var callJS;
if (chrome && chrome.webview) {
    chrome.webview.hostObjects.options.defaultSyncProxy = true;
    chrome.webview.hostObjects.options.forceAsyncMethodMatches = [/Async$/];
    chrome.webview.hostObjects.options.ignoreMemberNotFoundError = true;
    window.CallJSInterface = chrome.webview.hostObjects.sync.CallJSInterface;
    callJS = new CallJSInterface.CallJSCSharp();
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Where CallJSInterface is one more time your namespace. Now, you can invoke JS like this (the async() is mandatory):

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Inject JS code

The last part is how to load your scripts as before. The old function InvokeScriptAsync("UpdateData", arg) doesn't exit. The best way is to create a class Extension like this:

public static class Extensions
    public static async Task<string> ExecuteScriptFunctionAsync(this WebView2 webView2, string functionName, params object[] parameters)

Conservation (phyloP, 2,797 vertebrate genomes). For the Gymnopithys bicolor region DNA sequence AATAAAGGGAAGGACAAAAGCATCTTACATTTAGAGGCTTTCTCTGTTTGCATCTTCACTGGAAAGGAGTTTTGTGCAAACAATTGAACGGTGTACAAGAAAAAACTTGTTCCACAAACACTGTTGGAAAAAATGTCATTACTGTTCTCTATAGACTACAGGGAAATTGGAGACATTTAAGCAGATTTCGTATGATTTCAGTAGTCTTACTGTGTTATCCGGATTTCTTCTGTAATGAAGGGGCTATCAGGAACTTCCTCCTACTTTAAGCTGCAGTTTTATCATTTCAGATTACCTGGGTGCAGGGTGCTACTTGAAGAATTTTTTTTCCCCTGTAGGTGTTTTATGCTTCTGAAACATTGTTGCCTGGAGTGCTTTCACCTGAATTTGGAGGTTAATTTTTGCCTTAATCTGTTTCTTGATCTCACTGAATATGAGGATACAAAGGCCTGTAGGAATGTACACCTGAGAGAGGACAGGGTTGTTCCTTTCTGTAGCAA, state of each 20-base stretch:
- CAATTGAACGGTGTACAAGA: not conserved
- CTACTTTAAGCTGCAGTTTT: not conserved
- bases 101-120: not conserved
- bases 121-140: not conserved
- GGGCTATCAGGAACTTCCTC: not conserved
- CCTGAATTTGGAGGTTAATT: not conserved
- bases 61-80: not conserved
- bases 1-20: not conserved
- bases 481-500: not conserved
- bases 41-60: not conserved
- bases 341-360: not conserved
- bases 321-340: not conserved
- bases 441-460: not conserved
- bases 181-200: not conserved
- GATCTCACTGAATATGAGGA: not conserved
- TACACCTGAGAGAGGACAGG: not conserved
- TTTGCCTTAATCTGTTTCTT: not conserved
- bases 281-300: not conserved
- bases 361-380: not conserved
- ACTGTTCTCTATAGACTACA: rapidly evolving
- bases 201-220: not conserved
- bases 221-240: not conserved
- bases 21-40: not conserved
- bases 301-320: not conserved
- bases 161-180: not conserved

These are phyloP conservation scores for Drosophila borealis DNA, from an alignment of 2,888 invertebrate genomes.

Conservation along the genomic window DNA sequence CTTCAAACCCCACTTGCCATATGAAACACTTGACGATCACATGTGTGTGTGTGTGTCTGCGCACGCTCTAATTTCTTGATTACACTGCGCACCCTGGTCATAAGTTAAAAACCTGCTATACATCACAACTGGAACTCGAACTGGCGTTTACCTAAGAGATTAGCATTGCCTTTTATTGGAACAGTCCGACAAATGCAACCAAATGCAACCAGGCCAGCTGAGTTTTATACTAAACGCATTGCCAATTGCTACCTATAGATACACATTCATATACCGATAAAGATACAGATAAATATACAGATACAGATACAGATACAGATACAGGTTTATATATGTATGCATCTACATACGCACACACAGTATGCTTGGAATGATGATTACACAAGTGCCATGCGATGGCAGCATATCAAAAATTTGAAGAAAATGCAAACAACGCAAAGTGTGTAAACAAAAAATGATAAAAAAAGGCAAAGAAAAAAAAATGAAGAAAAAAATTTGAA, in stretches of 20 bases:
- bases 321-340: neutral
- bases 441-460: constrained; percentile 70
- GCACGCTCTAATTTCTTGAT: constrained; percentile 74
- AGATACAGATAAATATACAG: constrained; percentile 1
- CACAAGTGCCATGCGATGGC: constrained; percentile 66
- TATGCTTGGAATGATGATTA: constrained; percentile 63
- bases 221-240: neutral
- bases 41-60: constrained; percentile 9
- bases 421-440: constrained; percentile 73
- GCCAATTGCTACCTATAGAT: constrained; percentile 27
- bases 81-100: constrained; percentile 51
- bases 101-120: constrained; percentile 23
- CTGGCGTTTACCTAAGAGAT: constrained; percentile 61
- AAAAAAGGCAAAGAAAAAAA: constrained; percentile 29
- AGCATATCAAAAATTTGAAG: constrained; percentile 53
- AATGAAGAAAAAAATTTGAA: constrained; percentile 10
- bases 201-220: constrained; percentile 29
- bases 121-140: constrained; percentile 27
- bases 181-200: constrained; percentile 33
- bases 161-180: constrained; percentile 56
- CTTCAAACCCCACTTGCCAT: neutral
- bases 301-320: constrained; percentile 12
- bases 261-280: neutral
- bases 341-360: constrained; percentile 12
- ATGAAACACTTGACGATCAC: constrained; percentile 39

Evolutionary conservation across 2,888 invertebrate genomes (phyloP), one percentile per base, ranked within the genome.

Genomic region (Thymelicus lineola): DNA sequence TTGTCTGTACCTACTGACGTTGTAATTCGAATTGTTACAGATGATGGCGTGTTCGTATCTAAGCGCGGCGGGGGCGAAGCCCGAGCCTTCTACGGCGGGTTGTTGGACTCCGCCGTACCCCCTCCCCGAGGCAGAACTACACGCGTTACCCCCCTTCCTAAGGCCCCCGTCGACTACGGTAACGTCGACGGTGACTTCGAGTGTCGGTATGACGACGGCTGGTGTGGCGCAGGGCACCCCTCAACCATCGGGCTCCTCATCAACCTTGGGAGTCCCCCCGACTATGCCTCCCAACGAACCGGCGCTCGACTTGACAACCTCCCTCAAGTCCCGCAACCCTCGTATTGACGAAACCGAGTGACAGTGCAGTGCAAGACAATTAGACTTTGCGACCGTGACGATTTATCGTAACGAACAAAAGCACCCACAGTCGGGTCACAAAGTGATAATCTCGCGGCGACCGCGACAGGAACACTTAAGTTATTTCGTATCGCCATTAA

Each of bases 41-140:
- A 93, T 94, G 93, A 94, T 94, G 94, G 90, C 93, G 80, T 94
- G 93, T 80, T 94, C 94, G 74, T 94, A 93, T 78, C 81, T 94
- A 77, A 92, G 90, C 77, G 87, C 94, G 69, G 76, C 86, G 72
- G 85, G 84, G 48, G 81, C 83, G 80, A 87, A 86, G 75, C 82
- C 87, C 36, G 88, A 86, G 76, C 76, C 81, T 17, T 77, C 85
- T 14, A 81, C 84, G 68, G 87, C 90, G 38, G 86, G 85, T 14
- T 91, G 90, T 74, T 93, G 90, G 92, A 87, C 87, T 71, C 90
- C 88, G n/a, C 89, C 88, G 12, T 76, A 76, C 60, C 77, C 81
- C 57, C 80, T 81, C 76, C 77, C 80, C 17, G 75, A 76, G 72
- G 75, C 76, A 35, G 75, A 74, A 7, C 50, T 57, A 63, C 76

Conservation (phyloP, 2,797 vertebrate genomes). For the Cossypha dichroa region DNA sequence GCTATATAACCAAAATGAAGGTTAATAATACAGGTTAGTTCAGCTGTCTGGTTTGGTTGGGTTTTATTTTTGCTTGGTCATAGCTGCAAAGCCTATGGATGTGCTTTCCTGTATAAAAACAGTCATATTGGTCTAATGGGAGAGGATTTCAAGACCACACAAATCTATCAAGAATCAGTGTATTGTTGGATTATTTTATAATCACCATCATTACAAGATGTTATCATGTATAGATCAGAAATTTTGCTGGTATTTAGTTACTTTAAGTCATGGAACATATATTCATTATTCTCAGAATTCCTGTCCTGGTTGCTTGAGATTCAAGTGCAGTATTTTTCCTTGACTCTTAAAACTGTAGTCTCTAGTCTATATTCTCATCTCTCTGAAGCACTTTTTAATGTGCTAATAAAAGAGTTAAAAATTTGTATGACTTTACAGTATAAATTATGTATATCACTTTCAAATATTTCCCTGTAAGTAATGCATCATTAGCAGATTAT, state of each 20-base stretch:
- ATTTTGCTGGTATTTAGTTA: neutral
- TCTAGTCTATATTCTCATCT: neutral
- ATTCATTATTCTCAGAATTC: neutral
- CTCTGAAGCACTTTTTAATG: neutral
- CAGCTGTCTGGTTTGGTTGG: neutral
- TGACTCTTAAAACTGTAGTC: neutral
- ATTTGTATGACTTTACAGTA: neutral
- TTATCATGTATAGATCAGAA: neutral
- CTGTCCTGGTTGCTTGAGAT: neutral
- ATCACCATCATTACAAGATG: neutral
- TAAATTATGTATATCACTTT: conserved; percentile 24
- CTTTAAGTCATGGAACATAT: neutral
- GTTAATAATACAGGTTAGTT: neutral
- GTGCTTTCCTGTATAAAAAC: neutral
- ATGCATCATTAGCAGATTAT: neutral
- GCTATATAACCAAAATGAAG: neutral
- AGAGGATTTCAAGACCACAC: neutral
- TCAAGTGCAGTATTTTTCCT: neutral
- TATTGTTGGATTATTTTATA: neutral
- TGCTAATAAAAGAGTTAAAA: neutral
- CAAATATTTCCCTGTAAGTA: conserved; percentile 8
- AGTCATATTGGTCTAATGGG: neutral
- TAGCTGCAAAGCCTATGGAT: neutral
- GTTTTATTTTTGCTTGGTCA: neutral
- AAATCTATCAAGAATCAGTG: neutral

string script = functionName + "(";
        for (int i = 0; i < parameters.Length; i++)
            script += JsonConvert.SerializeObject(parameters[i]);
            if (i < parameters.Length - 1)
                script += ", ";
        script += ");";
        return await webView2.ExecuteScriptAsync(script);
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Now, from the NavigationCompleted, you can load it in the old way:

 _ = await webView1.ExecuteScriptFunctionAsync("UpdateData", arg);
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With all these steps, you can do it again your entire process.